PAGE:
The Options

over 2 years ago

Proposal Recommendation

In light of the overview concerning the social costs of gambling in Rotorua, the Survey, the Initial Stakeholder Engagement and the fact that reductions in venues and machines have been far less in the last five years, the Council is proposing a ‘sinking lid’ and no relocations policy.

The Gambling Act and Racing Act give councils certain limited powers to regulate the number and location of venues and gambling machines. There are four main options the Council can consider going forward:
  • Adopt a ‘sinking lid’ and no relocations (preferred option);
  • Lower the ‘cap’ and no relocations;
  • Adopt a ‘sinking lid’ (or lower the ‘cap’), but allow relocations; or
  • Status quo (with refinement to relocations).


    Adopt a ‘sinking lid’ and no relocations (Preferred option)

    One option open to the Council is to amend the current Policy by introducing a ‘sinking lid’ and ‘no relocations’ approach. This would involve:
    • limiting TAB venues to the existing venues;
    • limiting Class 4 gambling venues to the existing venues;
    • limiting gambling machines to the current number of gambling machines;
    • not allowing relocations of gambling machines (in other words, if a venue closes, the machines at that venue cannot be relocated or replaced elsewhere).
    As a consequence, should venues close over time, the ‘sinking lid’ and ‘no relocations’ approach will reduce the number of venues and the gambling machines in them as those venues close. Extraordinary circumstances could still be managed through the Council making decisions inconsistent with the Policy (for example, if a natural event made a business unviable in its existing location). The Council has made extraordinary decisions inconsistent with the RLC Gambling Policy in the past regarding the Rotorua Club.

    Seventeen other Councils around New Zealand have introduced ‘sinking lid’ policies along the lines above, including the Kawerau District Council.

    Auckland Council has a ‘sinking lid’ and ‘no relocations’ policy.

    This approach would result in natural attrition of the number of venues and machines over time, if venues closed. The Policy would not affect existing venues that remained open. In the event that the effect of the policy rapidly reduced the number of machines to the current national average of 3.8 machines per 1000 population, or 273 machines (based on the projected population of Rotorua in 2018 of 71,800; Census medium projection 2016 update) before the expiry of the policy, an earlier review of the policy than defined by statute could be triggered.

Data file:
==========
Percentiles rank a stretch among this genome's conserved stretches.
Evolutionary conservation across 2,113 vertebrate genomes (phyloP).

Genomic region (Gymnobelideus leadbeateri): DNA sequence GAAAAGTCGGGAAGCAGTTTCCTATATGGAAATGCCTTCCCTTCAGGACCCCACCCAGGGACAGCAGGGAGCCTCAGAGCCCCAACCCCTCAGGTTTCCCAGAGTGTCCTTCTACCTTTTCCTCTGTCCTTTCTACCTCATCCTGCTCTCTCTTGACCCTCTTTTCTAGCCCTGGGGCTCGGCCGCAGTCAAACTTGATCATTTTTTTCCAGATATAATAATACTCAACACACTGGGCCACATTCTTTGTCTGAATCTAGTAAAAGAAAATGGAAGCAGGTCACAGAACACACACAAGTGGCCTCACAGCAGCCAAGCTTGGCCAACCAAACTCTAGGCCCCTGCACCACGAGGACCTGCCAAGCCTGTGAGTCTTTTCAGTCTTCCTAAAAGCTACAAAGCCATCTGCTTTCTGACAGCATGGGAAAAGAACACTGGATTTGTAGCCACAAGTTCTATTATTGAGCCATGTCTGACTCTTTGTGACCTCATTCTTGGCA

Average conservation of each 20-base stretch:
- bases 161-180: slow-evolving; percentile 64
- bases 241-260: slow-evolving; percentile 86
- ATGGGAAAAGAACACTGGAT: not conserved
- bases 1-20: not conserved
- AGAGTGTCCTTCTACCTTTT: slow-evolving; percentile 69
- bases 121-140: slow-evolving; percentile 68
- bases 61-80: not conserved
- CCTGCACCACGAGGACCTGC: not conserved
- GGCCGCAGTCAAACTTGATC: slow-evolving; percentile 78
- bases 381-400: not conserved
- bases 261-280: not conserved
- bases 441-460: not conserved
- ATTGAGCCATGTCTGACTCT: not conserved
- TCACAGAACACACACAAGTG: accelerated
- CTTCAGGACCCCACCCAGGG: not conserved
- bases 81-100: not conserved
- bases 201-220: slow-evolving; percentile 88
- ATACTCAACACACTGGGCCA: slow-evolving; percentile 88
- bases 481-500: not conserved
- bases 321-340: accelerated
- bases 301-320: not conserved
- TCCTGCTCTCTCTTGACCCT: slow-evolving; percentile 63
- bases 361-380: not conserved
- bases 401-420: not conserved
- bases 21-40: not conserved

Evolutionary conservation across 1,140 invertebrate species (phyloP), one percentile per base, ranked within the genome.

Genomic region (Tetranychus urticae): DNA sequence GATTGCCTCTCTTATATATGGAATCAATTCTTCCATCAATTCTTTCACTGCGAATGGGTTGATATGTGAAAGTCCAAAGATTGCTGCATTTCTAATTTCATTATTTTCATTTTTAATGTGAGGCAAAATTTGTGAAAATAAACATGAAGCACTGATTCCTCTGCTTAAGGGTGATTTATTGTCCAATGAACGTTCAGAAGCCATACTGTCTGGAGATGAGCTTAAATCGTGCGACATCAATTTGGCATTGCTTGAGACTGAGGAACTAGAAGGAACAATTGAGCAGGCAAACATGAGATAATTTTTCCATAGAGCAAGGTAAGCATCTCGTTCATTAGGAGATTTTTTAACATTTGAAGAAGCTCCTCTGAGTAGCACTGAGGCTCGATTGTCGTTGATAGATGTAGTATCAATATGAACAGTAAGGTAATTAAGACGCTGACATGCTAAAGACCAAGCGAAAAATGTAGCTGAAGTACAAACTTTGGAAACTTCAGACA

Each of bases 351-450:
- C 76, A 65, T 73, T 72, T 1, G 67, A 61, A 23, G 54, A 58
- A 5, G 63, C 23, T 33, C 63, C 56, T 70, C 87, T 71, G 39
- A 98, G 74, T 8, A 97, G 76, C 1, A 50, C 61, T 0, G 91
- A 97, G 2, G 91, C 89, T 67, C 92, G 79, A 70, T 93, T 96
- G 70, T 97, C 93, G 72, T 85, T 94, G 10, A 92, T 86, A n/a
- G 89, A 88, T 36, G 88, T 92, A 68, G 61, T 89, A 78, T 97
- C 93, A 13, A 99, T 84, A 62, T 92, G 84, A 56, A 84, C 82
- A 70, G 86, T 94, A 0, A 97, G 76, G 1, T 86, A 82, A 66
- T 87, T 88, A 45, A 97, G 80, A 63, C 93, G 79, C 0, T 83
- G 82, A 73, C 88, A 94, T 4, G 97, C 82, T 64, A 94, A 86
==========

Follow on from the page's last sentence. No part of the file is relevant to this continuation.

Lower the ‘cap’ and no relocations

    Currently the ‘cap’ is 380 machines and the number is now 382. Essentially the ‘cap’ has been reached.

    An alternative to a ‘sinking lid’ would be to lower the ‘cap’, perhaps to the national average of 3.8 gambling machines per 1000 people, or 273 machines in Rotorua (based on the projected population of Rotorua in 2018) and not allow relocations. This would have a similar effect to a sinking lid until the cap was reached.

    Again, this approach would result in natural attrition of the number of venues and machines over time until the ‘cap’ was reached. The Policy would not affect existing venues that remained open.

    Adopt a ‘sinking lid’ (or lower the ‘cap’), but allow relocations

    The other option open to the Council is to adopt either a ‘sinking lid’ or lower the ‘cap’ as above, but allow relocations.

    The current RLC Gambling Policy allows for a process similar to a relocation in Section G. Where a society surrenders its venue licence at one location, Council may consent to that society or another society opening at a different venue, subject to the number of gambling machines complying with Sections C, D and E and these being meet within the ‘cap’. Sections C, D and E respectively allow for venues to be established within the CBD, or in other commercial zones not having a deprivation score of 8 or above, or in locations commonly used for sporting or other recreation purposes. This provision in Section G has, for example, had the effect of supporting venues to shift from certain locations in the CBD to other locations in the CBD.

    If the Council wished to allow for relocations, it would be useful to clarify Section G further by ensuring any relocation could only be carried out if the new location:
    • had a deprivation index score that was the same or lower than the existing location;
    • was in the CBD, another commercial zone or a location commonly used for sporting or other recreation purposes; and
    • met the other criteria in Sections C, D and E (for example, being no closer than 100m from a school).
    On this last point, it might be noted that the RLC Gambling Policy provides that the 100m be measured along the footpath rather than it being a radial distance. This aspect of the Policy might be amended to a radial distance if a relocation policy is to be included.

    Status quo (with refinement to relocations)

    Finally, the Council could retain the status quo, but clarifying Section G as set out above.
    Categories: The Options

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